In the spirit of “less is more,” could you get by with only five pairs of shoes? I have a friend who has 125 pairs—and I love her dearly—and another friend who goes barefoot 90% of the time, and I think that’s pretty cool, too. There’s nothing wrong with either approach.
As I was packing yet another box (this time, it was an entire box of red shoes) into my storage unit, I wondered just how many pairs of shoes a person really needs. After giving it some thought, I think the magic number is five.
Why only five? Or, if you’re a minimalist, you may be asking, “Why do you need five pairs of shoes when one pair will do?”
I base my five-pairs approach on the role each pair of shoes will play:
- Everyday shoes for walking, shopping, hanging out and walking Fido. This is your go-to pair. Ideally, it will be your absolute favorite pair of shoes, ever. Find one brand or style that works for you and go with it. My everyday pair happens to be from Frye. Even though I don’t ride a motorcycle (very often), I love a solid, lasting shoe.
- Sports shoes for running, long walks, easy hikes and hanging out with your sporty friends. It’s worth investing in these shoes, as they will carry you through your workouts and weekend fun.
- Work shoes—these will vary depending on whether you work as a personal trainer (in which case #2, above, will do just fine), in an office, in a restaurant, or at a construction site.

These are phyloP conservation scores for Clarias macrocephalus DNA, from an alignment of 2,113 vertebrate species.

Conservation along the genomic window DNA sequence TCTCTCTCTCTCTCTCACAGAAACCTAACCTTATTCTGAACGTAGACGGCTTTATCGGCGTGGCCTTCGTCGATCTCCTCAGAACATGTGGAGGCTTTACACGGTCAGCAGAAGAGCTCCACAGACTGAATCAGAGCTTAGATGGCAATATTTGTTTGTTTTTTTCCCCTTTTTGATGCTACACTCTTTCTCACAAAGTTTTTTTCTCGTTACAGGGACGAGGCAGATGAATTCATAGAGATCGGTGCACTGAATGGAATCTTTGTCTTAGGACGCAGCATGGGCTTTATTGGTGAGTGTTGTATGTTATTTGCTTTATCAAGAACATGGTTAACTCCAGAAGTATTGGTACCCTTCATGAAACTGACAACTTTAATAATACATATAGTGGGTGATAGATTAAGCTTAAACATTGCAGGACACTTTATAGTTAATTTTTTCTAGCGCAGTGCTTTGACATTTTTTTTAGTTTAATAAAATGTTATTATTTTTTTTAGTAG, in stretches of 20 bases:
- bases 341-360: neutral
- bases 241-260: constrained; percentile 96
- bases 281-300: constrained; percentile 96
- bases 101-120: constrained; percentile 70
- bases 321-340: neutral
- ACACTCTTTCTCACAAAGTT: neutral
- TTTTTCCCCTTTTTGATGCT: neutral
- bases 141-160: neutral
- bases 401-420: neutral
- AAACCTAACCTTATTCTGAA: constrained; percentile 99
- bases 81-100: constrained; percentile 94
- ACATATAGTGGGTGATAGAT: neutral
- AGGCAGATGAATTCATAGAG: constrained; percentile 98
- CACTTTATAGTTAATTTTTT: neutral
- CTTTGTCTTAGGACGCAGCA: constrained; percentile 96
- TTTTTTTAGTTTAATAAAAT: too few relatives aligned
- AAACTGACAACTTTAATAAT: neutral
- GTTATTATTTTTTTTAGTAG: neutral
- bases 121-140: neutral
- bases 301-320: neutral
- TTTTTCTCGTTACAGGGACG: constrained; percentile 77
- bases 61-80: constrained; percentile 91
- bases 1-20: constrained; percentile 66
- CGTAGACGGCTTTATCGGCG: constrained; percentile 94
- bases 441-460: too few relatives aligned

- Fancy shoes (also known as your “good shoes”) for special occasions like weddings, funerals and job interviews. Go with black for these, and go ahead and get the shoe polish to keep them looking new and spiffy.
- Sandals, for vacations, going to the beach, and really hot days. I love Teva sandals because they last and last.
There are two exceptions to the five-pair rule: weather-related shoes and sports-specific shoes.
Weather-related shoes: If you live in a place like Boston or Chicago, you’ll want to add winter boots. In Portland or Seattle, rain boots will come in handy (though most people who live in Portland or Seattle are too cool for rain boots and will just tough it out).
Sports-specific shoes: Ski boots and SCUBA fins count as sports gear, not shoes! The same goes with bowling shoes, lacrosse shoes and any other footgear you need to perform your best in the sport you love.
For now, I’ll tuck away all my red shoes. Stepping forward, though, I’m going to try out the five-pair principle: invest in a few pairs of great shoes, and enjoy the results of a “less is more” approach.
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